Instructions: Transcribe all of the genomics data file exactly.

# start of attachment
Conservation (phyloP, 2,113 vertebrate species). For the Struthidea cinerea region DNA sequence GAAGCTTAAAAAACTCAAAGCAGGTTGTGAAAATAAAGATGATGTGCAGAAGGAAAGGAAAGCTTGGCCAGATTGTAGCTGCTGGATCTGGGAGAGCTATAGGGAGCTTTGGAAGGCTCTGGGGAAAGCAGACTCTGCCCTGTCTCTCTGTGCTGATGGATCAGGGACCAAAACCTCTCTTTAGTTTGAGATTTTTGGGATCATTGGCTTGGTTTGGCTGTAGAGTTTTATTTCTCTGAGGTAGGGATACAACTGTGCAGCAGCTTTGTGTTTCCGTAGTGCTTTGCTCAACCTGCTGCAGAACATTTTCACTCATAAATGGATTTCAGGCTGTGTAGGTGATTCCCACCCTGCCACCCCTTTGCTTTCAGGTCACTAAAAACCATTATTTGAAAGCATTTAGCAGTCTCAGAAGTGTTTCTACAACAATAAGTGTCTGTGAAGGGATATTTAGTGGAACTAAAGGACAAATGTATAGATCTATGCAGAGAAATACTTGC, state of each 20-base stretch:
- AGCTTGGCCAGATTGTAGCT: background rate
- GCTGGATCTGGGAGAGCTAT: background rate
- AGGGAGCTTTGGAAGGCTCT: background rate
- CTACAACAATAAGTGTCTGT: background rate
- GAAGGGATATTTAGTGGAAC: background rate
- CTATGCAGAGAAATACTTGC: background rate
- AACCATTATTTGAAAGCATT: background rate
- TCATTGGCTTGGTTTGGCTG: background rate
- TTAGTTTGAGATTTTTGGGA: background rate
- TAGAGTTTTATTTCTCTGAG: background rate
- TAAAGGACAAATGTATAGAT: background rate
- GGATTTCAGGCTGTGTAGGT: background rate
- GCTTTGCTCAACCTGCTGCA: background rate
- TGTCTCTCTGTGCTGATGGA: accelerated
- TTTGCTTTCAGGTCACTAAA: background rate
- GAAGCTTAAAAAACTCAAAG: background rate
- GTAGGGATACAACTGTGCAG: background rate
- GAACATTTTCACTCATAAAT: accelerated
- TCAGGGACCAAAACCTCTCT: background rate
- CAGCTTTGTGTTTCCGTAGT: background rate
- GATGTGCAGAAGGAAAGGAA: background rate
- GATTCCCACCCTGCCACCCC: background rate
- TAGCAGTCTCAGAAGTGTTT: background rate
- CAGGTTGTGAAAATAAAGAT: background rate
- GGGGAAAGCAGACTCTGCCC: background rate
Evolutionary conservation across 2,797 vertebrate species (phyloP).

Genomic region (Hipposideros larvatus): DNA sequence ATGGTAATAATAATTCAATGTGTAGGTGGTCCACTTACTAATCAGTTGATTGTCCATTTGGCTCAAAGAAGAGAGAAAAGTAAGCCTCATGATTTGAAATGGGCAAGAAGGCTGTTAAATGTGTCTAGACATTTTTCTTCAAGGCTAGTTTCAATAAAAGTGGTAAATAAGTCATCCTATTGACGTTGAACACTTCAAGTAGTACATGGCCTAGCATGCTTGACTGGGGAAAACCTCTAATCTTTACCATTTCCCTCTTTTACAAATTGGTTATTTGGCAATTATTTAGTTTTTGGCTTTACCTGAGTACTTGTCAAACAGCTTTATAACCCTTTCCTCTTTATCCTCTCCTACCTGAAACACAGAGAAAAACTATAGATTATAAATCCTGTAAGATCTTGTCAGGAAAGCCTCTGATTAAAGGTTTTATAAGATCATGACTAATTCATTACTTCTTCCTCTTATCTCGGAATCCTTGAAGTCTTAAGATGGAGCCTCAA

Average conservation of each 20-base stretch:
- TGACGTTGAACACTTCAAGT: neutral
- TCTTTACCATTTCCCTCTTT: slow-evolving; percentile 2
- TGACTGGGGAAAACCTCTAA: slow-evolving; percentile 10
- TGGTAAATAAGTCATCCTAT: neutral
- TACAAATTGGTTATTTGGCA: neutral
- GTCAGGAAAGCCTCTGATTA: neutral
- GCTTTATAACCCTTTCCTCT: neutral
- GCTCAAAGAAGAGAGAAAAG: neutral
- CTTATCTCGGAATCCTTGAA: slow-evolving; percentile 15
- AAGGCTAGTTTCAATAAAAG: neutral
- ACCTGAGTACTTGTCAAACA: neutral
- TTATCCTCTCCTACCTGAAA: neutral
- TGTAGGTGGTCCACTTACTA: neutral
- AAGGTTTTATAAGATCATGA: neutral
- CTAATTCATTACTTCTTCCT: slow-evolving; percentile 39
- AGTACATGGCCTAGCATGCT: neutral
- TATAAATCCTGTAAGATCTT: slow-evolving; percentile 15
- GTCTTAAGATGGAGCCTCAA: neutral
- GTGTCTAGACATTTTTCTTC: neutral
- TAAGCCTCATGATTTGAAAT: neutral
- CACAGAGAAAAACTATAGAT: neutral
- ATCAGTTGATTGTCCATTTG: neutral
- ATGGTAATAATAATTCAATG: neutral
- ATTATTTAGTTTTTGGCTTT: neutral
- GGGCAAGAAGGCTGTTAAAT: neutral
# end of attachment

Conservation (phyloP, 2,113 vertebrate species). For the Struthidea cinerea region DNA sequence GAAGCTTAAAAAACTCAAAGCAGGTTGTGAAAATAAAGATGATGTGCAGAAGGAAAGGAAAGCTTGGCCAGATTGTAGCTGCTGGATCTGGGAGAGCTATAGGGAGCTTTGGAAGGCTCTGGGGAAAGCAGACTCTGCCCTGTCTCTCTGTGCTGATGGATCAGGGACCAAAACCTCTCTTTAGTTTGAGATTTTTGGGATCATTGGCTTGGTTTGGCTGTAGAGTTTTATTTCTCTGAGGTAGGGATACAACTGTGCAGCAGCTTTGTGTTTCCGTAGTGCTTTGCTCAACCTGCTGCAGAACATTTTCACTCATAAATGGATTTCAGGCTGTGTAGGTGATTCCCACCCTGCCACCCCTTTGCTTTCAGGTCACTAAAAACCATTATTTGAAAGCATTTAGCAGTCTCAGAAGTGTTTCTACAACAATAAGTGTCTGTGAAGGGATATTTAGTGGAACTAAAGGACAAATGTATAGATCTATGCAGAGAAATACTTGC, state of each 20-base stretch:
- AGCTTGGCCAGATTGTAGCT: background rate
- GCTGGATCTGGGAGAGCTAT: background rate
- AGGGAGCTTTGGAAGGCTCT: background rate
- CTACAACAATAAGTGTCTGT: background rate
- GAAGGGATATTTAGTGGAAC: background rate
- CTATGCAGAGAAATACTTGC: background rate
- AACCATTATTTGAAAGCATT: background rate
- TCATTGGCTTGGTTTGGCTG: background rate
- TTAGTTTGAGATTTTTGGGA: background rate
- TAGAGTTTTATTTCTCTGAG: background rate
- TAAAGGACAAATGTATAGAT: background rate
- GGATTTCAGGCTGTGTAGGT: background rate
- GCTTTGCTCAACCTGCTGCA: background rate
- TGTCTCTCTGTGCTGATGGA: accelerated
- TTTGCTTTCAGGTCACTAAA: background rate
- GAAGCTTAAAAAACTCAAAG: background rate
- GTAGGGATACAACTGTGCAG: background rate
- GAACATTTTCACTCATAAAT: accelerated
- TCAGGGACCAAAACCTCTCT: background rate
- CAGCTTTGTGTTTCCGTAGT: background rate
- GATGTGCAGAAGGAAAGGAA: background rate
- GATTCCCACCCTGCCACCCC: background rate
- TAGCAGTCTCAGAAGTGTTT: background rate
- CAGGTTGTGAAAATAAAGAT: background rate
- GGGGAAAGCAGACTCTGCCC: background rate
Evolutionary conservation across 2,797 vertebrate species (phyloP).

Genomic region (Hipposideros larvatus): DNA sequence ATGGTAATAATAATTCAATGTGTAGGTGGTCCACTTACTAATCAGTTGATTGTCCATTTGGCTCAAAGAAGAGAGAAAAGTAAGCCTCATGATTTGAAATGGGCAAGAAGGCTGTTAAATGTGTCTAGACATTTTTCTTCAAGGCTAGTTTCAATAAAAGTGGTAAATAAGTCATCCTATTGACGTTGAACACTTCAAGTAGTACATGGCCTAGCATGCTTGACTGGGGAAAACCTCTAATCTTTACCATTTCCCTCTTTTACAAATTGGTTATTTGGCAATTATTTAGTTTTTGGCTTTACCTGAGTACTTGTCAAACAGCTTTATAACCCTTTCCTCTTTATCCTCTCCTACCTGAAACACAGAGAAAAACTATAGATTATAAATCCTGTAAGATCTTGTCAGGAAAGCCTCTGATTAAAGGTTTTATAAGATCATGACTAATTCATTACTTCTTCCTCTTATCTCGGAATCCTTGAAGTCTTAAGATGGAGCCTCAA

Average conservation of each 20-base stretch:
- TGACGTTGAACACTTCAAGT: neutral
- TCTTTACCATTTCCCTCTTT: slow-evolving; percentile 2
- TGACTGGGGAAAACCTCTAA: slow-evolving; percentile 10
- TGGTAAATAAGTCATCCTAT: neutral
- TACAAATTGGTTATTTGGCA: neutral
- GTCAGGAAAGCCTCTGATTA: neutral
- GCTTTATAACCCTTTCCTCT: neutral
- GCTCAAAGAAGAGAGAAAAG: neutral
- CTTATCTCGGAATCCTTGAA: slow-evolving; percentile 15
- AAGGCTAGTTTCAATAAAAG: neutral
- ACCTGAGTACTTGTCAAACA: neutral
- TTATCCTCTCCTACCTGAAA: neutral
- TGTAGGTGGTCCACTTACTA: neutral
- AAGGTTTTATAAGATCATGA: neutral
- CTAATTCATTACTTCTTCCT: slow-evolving; percentile 39
- AGTACATGGCCTAGCATGCT: neutral
- TATAAATCCTGTAAGATCTT: slow-evolving; percentile 15
- GTCTTAAGATGGAGCCTCAA: neutral
- GTGTCTAGACATTTTTCTTC: neutral
- TAAGCCTCATGATTTGAAAT: neutral
- CACAGAGAAAAACTATAGAT: neutral
- ATCAGTTGATTGTCCATTTG: neutral
- ATGGTAATAATAATTCAATG: neutral
- ATTATTTAGTTTTTGGCTTT: neutral
- GGGCAAGAAGGCTGTTAAAT: neutral